An Apprehended Violence Order (AVO) is an order made by a court against somebody in circumstances where a person in need of protection can show that he or she has reasonable grounds to fear that somebody may engage in personal violence or intimidating or stalking behaviour against that person.
The ‘defendant’ is the person against whom the AVO is made, and the ‘protected person’ is the person who requires protection.
An application for an AVO may be made privately, through the applicant’s lawyer or by a police officer. A police officer who believes that there are reasonable grounds to fear and in fact fears that a person is in danger of domestic violence offences, including intimidation and/or stalking and the court is warranted in making the order.
The police can issue an immediately enforceable order (once served) called a provisional order or an application to the court for an AVO. These orders can be accompanied by criminal charges such as an assault or domestic violence offence or may stand alone.
Private applications are typically applications for an AVO, but a private person can request and make application to the court that the order be made provisional and therefore enforceable.
Interim orders are typically used as orders that continue, however, recent amendments to legislation have meant that orders typically stay as provisional orders until determined.
What are the different types of AVOs?
There are two types of AVOs in New South Wales – an Apprehended Personal Violence Order (APVO) which is ordered when the parties are not related, and an Apprehended Domestic Violence Order (ADVO) for when the parties are related, in or previously in a relationship, or living together. The effects and conditions of these orders are the same.
What orders can the Court impose?
The Court may impose whatever restrictions and prohibitions on the defendant’s behaviour considered necessary for the protection of the protected person and his or her children, if relevant.
The AVO will restrain the defendant from assaulting, harassing, threatening, stalking, or intimidating the protected person. The order can also prevent the defendant from approaching or contacting the protected person, accessing the premises of the protected person, or attending his or her place of work.
What happens if an application for an AVO is served on me?
Typically, an application is made through the Local Court, and you will be served with the application which will have a Court hearing date.
If you are served with an application for an AVO we recommend you obtain urgent legal advice.
You can either consent to the AVO being made or oppose it. Consenting to an AVO is not an admission of what you have been accused of however you should think carefully about the implications of having an AVO made against you before doing so.
If you intend to oppose the AVO, you should obtain legal advice and ensure you are available to attend the hearing. If you do not appear at the hearing, then the order will likely be made in your absence.
At the hearing, the protected person must generally show, on the balance of probabilities, that he or she has reasonable grounds to fear (and actually does fear) that personal violence may be commissioned against him or her, or that the defendant may engage in intimidating or stalking behaviour.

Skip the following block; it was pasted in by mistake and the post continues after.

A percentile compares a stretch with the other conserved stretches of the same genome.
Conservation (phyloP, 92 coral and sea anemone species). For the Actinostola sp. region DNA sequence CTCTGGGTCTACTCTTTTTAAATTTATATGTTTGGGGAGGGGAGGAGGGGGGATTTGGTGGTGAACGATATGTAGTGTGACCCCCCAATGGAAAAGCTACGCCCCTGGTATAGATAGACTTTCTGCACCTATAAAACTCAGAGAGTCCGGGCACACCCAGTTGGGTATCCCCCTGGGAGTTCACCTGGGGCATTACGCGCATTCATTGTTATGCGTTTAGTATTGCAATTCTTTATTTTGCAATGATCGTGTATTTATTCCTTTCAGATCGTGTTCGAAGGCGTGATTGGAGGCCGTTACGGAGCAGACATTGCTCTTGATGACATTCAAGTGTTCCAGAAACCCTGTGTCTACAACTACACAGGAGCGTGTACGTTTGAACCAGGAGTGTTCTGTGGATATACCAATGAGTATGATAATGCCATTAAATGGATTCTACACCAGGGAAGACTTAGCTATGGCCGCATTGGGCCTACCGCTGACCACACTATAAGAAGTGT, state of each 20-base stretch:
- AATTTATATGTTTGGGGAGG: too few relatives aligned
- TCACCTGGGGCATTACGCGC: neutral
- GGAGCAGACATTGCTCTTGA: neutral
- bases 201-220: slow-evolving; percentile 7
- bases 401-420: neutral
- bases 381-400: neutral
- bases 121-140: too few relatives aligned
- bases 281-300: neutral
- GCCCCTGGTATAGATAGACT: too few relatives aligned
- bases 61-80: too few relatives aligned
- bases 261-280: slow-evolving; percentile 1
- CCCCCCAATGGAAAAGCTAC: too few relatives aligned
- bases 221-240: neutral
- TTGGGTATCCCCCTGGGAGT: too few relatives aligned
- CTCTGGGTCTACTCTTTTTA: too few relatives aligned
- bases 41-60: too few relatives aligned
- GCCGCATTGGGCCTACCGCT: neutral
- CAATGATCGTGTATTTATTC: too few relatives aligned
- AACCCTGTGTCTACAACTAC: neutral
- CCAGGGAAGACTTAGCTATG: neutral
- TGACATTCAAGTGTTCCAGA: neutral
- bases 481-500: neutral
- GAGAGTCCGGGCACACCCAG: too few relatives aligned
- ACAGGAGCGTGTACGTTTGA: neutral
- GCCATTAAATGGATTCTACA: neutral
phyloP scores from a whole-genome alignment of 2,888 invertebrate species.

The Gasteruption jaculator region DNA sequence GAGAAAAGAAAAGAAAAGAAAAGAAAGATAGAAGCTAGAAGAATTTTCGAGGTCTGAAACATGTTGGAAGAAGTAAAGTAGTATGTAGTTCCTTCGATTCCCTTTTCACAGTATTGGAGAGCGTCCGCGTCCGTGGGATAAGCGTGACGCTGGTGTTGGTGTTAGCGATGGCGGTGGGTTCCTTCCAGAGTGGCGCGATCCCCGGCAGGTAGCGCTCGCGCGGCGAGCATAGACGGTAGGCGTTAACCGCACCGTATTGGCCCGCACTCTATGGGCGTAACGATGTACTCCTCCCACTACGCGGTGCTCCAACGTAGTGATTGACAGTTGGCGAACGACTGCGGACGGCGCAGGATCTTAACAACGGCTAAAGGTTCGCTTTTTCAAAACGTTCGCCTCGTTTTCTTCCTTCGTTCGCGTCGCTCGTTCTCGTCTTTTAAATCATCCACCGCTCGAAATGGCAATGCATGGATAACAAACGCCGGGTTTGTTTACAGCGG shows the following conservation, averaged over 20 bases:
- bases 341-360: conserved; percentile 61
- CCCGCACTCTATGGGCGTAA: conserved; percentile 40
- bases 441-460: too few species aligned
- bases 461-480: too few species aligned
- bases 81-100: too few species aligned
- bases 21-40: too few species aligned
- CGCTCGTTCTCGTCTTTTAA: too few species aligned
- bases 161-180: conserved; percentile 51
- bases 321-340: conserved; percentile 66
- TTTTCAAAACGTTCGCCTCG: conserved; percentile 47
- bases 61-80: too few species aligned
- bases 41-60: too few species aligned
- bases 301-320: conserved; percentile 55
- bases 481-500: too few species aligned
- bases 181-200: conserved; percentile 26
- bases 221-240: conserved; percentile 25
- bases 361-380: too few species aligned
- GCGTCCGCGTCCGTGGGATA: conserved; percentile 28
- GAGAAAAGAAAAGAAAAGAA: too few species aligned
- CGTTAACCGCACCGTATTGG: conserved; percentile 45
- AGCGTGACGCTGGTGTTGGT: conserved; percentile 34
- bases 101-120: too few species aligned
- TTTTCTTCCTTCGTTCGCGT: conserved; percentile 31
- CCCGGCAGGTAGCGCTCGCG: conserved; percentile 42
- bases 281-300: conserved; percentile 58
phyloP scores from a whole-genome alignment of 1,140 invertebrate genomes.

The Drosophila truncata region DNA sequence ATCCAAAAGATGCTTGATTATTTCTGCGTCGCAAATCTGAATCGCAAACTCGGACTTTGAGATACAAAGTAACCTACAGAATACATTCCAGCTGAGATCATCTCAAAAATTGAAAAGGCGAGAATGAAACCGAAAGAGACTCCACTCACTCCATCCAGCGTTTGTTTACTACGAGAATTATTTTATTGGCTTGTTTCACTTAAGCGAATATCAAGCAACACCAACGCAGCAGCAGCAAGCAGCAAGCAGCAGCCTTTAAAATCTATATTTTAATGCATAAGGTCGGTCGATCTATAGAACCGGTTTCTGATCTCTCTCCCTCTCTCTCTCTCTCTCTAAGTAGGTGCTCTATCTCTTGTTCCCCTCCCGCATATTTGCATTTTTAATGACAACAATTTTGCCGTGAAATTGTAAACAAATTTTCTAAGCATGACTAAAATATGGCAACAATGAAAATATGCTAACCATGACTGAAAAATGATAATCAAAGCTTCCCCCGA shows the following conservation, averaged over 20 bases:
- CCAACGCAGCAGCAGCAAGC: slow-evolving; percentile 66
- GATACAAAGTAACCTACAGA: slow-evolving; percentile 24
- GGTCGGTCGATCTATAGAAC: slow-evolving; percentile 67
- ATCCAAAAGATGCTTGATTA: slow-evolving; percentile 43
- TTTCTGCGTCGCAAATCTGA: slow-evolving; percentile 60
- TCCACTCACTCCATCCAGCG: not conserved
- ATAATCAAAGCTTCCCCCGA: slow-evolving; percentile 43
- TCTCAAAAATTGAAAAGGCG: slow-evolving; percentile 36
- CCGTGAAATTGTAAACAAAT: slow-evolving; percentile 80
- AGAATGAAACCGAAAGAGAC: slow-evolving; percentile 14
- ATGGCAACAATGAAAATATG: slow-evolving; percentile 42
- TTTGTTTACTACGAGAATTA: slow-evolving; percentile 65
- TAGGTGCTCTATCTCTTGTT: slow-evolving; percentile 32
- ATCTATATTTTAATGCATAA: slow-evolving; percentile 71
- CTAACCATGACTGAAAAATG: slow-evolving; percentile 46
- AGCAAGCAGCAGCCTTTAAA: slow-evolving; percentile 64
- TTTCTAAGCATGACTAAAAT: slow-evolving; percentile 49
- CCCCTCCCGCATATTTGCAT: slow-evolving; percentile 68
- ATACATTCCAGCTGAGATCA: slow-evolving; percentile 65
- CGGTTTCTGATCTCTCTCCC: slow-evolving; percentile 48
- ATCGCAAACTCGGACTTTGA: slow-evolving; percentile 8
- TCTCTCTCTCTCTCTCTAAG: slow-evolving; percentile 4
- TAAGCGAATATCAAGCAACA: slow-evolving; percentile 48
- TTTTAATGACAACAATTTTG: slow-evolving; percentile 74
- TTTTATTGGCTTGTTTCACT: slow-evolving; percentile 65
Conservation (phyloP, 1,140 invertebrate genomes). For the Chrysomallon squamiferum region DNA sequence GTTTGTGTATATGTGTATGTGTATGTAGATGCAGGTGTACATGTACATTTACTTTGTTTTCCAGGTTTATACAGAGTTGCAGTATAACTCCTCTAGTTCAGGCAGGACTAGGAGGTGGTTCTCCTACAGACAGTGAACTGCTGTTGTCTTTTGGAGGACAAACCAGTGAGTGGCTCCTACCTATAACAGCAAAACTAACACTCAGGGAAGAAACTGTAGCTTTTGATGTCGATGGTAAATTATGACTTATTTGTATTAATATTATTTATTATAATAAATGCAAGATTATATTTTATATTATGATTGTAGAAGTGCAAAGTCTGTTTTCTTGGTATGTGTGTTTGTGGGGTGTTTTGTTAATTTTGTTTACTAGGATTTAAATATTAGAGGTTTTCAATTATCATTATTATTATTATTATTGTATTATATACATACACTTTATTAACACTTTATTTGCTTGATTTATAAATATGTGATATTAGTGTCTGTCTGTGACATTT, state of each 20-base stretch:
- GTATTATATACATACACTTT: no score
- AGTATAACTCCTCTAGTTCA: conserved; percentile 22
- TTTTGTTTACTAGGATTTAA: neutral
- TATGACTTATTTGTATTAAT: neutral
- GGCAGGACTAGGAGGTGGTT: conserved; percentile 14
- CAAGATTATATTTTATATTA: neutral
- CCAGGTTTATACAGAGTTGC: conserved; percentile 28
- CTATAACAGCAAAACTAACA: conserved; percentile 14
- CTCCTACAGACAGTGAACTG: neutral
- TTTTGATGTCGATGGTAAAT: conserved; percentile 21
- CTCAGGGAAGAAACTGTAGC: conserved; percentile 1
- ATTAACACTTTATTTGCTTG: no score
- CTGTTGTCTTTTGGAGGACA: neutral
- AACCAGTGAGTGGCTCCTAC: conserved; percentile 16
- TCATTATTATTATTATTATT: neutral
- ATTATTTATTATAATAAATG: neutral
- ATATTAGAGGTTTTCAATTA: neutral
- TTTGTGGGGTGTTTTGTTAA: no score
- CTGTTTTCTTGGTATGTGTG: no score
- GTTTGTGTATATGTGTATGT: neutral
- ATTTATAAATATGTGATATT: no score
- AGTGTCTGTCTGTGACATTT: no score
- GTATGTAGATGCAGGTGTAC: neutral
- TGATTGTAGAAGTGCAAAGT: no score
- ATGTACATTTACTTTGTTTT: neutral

The AVO will be assessed on the evidence presented by the parties, usually in the form of written statements. The Court may also allow verbal evidence.
What happens if an AVO is made against me?
If an AVO is made against you, it is imperative that you understand the breadth of the orders contained.
The issue of an AVO against you is not in itself a criminal offence, however it can have significant consequences, particularly if you are involved in family law parenting proceedings. It may also impact upon certain job opportunities including working with children checks.
When the AVO is made, the defendant must give any firearms in his or her possession or control to the police. Details of the AVO are retained in a database.
If you breach an AVO you risk a criminal conviction and record, significant fines, and even imprisonment. This can have a serious impact on your life.
AVOs may be issued during family law proceedings, because of ongoing run-ins between neighbours, or other people in regular contact, or incidental to an assault. Often, there are a range of factors leading to the AVO which are usually intermingled in a complex history between the parties.
AVOs issued in family law proceedings require special consideration – they should not be used vexatiously or to prevent a person from having contact with their child or children, (without reasonable grounds). Such applications result in excess costs and complexity and will be frowned upon by the Court.
This is general information only and you should obtain professional advice relevant to your circumstances before taking any course of action. We have experience in dealing with all types of AVO matters and can assist you in applying for, opposing, or negotiating an AVO. If you or someone you know wants more information or needs help or advice, please contact us on 0407 171 626 or email [email protected].